> relations. I.e., you could have an affiliation matrix of people by
> words/themes and then convert that into a people by people matrix, and then
> test for an association of that with a people by people communication
> network matrix. Thus, shared meaning could also be the basis for influencing
> the development of network relations, such as in a knowledge management
> system. Some of these may discuss some of those concepts and results:
> Managing Knowledge Networks. Authors: Contractor, N. S.; Monge, P. R.
> Source: Management Communication Quarterly, November 2002, vol. 16, no. 2,
> pp. 249-258.
> Communication and Motivational Predictors of the Dynamics of Organizational
> Innovation. Authors: Monge, Peter R.; Cozzens, Michael D.; Contractor,
> Noshir S. Source: Organization science, 1992 , vol. 3, no. 2, pp. 250.
> Network Theory and Small Groups. Authors: Katz, N.; Lazer, D.; Arrow, H.;
> Contractor, N. Source: Small Group Research, June 2004, vol. 35, no. 3, pp.
> Information Systems Division: Intrapersonal, Meaning, Attitude, and Social
> Systems. Authors: Shapiro, M. A.; Lang, A.; Hamilton, M. A.; Contractor, N.
> S. Source: Communication Yearbook, 2001 , vol. 24, pp. 17-50.
> Formal and Emergent Predictors of Coworkers' Perceptual Congruence on an
> Organization's Social Structure. Authors: Heald, Maureen R.; Contractor,
> Noshir S.; Wasserman, Stanley.
> Source: Human communication research, 1998 , vol. 24, no. 4, pp. 536.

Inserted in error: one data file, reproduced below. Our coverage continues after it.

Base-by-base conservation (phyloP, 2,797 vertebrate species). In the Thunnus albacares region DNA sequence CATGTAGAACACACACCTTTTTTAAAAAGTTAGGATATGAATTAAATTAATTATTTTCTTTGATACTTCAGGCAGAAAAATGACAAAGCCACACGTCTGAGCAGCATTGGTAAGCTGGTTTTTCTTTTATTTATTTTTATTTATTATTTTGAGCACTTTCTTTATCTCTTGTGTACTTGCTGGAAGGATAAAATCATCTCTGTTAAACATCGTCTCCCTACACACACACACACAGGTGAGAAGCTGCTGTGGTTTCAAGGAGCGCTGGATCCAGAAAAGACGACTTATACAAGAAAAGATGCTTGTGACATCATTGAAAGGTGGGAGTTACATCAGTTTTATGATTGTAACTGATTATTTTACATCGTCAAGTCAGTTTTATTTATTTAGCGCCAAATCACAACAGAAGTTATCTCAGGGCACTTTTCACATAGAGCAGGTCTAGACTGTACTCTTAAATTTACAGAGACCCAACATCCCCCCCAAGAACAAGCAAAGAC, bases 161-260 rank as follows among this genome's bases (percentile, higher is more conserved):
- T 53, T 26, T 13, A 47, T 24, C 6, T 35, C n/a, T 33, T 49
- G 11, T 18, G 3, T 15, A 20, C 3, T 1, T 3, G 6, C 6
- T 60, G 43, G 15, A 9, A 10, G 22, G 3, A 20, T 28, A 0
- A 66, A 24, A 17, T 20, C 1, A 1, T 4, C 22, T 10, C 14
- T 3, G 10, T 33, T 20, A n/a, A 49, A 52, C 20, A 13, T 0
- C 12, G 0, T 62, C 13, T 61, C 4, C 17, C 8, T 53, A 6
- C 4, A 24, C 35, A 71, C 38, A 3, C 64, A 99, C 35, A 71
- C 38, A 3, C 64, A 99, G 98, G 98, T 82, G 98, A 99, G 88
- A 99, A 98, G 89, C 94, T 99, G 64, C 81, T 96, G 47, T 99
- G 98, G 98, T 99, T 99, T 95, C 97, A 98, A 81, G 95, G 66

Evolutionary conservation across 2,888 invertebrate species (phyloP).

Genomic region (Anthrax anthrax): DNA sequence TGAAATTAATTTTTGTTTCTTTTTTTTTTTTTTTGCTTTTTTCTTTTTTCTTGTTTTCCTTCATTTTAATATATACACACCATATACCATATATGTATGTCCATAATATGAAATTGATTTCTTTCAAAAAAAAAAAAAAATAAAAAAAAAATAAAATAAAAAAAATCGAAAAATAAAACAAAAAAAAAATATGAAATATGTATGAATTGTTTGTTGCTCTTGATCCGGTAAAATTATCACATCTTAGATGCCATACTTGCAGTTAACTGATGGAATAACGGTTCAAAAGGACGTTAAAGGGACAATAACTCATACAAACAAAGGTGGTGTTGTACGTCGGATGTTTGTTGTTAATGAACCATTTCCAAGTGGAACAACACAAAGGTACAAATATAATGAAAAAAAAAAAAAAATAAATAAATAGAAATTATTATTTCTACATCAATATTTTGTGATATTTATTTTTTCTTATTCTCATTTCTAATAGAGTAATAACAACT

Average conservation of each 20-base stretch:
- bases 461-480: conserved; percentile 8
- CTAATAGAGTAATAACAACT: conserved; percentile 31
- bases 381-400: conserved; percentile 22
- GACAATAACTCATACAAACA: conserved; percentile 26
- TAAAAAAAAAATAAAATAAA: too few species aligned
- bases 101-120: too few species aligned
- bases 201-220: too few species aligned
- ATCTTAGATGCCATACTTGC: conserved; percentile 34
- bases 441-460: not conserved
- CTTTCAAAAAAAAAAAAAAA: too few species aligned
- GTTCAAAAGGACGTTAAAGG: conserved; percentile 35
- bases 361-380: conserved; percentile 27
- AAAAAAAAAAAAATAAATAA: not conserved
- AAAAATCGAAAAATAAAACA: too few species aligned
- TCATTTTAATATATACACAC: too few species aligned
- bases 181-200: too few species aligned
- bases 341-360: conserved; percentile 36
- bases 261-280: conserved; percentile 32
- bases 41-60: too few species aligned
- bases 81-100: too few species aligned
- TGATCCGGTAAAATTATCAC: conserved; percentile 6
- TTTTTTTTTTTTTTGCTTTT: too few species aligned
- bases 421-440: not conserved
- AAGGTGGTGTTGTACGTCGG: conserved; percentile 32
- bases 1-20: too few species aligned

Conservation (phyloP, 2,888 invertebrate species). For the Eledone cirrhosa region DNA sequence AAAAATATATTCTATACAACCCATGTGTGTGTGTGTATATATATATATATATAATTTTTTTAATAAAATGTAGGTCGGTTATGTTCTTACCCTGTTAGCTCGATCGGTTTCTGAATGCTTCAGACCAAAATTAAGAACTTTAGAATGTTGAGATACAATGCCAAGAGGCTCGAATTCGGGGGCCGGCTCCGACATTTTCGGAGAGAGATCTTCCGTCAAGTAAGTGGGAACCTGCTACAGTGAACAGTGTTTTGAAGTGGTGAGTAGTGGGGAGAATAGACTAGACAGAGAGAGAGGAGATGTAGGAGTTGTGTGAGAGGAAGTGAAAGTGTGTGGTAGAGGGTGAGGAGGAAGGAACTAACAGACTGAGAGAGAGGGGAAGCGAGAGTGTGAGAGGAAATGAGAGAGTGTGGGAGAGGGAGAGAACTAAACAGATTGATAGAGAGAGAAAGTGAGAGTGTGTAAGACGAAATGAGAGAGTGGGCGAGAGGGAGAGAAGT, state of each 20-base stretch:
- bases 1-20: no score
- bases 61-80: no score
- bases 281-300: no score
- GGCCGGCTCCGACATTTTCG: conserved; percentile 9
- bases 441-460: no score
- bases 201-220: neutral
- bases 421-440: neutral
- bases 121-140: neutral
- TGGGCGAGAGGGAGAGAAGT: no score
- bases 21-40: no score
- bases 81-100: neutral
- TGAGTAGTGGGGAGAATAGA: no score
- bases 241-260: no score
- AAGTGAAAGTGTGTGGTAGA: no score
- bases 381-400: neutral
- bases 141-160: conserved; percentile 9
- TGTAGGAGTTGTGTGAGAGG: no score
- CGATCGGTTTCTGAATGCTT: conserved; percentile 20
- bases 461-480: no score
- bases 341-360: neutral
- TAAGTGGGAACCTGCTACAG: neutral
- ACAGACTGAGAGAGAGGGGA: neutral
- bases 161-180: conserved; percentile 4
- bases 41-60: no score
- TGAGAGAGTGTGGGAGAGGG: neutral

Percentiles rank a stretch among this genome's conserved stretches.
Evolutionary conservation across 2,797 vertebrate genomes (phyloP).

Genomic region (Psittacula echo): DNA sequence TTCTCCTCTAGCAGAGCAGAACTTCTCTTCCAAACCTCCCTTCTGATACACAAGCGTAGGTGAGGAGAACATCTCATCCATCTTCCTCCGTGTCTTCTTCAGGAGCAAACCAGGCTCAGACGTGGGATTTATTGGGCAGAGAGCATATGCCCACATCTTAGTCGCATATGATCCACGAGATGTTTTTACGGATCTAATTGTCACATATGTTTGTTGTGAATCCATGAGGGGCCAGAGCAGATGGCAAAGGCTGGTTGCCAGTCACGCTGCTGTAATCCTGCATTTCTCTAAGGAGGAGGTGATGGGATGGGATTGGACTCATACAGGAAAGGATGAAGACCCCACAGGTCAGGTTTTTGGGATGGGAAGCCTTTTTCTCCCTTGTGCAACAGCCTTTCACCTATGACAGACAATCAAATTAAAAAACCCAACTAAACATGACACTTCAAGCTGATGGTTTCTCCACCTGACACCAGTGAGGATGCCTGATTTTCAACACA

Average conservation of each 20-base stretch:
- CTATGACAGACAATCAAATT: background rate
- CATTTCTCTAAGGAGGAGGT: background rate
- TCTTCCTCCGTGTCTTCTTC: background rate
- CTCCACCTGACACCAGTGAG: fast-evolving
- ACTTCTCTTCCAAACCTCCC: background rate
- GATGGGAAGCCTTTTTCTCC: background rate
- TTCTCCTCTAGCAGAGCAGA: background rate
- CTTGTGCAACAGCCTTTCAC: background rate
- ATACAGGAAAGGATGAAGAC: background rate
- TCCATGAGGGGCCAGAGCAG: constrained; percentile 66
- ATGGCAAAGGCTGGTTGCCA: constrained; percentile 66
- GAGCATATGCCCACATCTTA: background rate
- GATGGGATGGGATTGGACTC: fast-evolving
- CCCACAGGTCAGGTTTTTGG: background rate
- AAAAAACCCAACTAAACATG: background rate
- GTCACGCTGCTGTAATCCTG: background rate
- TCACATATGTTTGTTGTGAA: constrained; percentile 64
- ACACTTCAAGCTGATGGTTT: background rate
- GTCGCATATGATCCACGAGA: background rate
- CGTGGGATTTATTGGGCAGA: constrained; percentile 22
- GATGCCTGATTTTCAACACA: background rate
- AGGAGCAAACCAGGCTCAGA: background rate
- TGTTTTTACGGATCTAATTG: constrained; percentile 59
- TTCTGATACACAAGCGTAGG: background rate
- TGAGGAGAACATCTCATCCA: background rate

> Interactional Influence in the Structuring of Media Use in Groups: Influence
> in Members' Perceptions of Group Decision Support System Use. Authors:
> Contractor, Noshir S.; Seibold, David R.; Heller, Mark A. Source: Human
> communication research, 1996 , vol. 22, no. 4, pp. 451.
> Strategic Ambiguity in the Birth of a Loosely Coupled Organization: The Case
> of a $50-Million Experiment. Authors: Contractor, Noshir S.; Ehrlich,
> Matthew C. Source: Management communication quarterly, 1993 , vol. 6, no. 3,
> pp. 251.
> Structural Position and Perceived Similarity. Authors: Michaelson, Alaina;
> Contractor, Noshir S. Source: Social psychology quarterly, 1992 , vol. 55,
> no. 3, pp. 300.
> The Use of Semantic Network Analysis to Manage Customer Complaints. Authors:
> Fitzgerald, G. A.; Doerfel, M. L. Source: Communication Research Reports,
> 2004 , vol. 21, no. 3, pp. 231-242.
> Semantic Connectivity: An Approach for Analyzing Symbols in Semantic
> Networks. Authors: Carley, Kathleen M.; Kaufer, David S. Source:
> Communication theory, 1993 , vol. 3, no. 3, pp. 183.
> Intersubjective Semantic Meanings Emergent in a Work Group: A Neural Network
> Content Analysis of Voice Mail. Authors: Sherblom, J. C.; Reinsch, N. L.;
> Beswick, R. W. Source: Progress in Communication Sciences, 2001, no. 17, pp.
> European Managers' Interpretations of Participation: A Semantic Network
> Analysis. Author: Stohl, Cynthia. Source: Human communication research, 1993
> , vol. 20, no. 1, pp. 97.
> Accuracy of Metrics for Inferring Trust and Reputation in Semantic Web-Based
> Social Networks. Authors: Golbeck, J.; Hendler, J. Source: Lecture Notes in
> Computer Science, 2004, no. 3257, pp. 116-131.
> Visualisation of Semantic Networks and Ontologies Using AutoCAD. Authors:
> Mesina, M.; Roller, D.; Lampasona, C. Source: Lecture Notes in Computer
> Science, 2004, no. 3190, pp. 21-29
> Measuring Semantic Similarity Between Words Using Lexical Knowledge and
> Neural Networks.
> Authors: Li, Y.; Bandar, Z.; Mclean, D. Source: Lecture Notes in Computer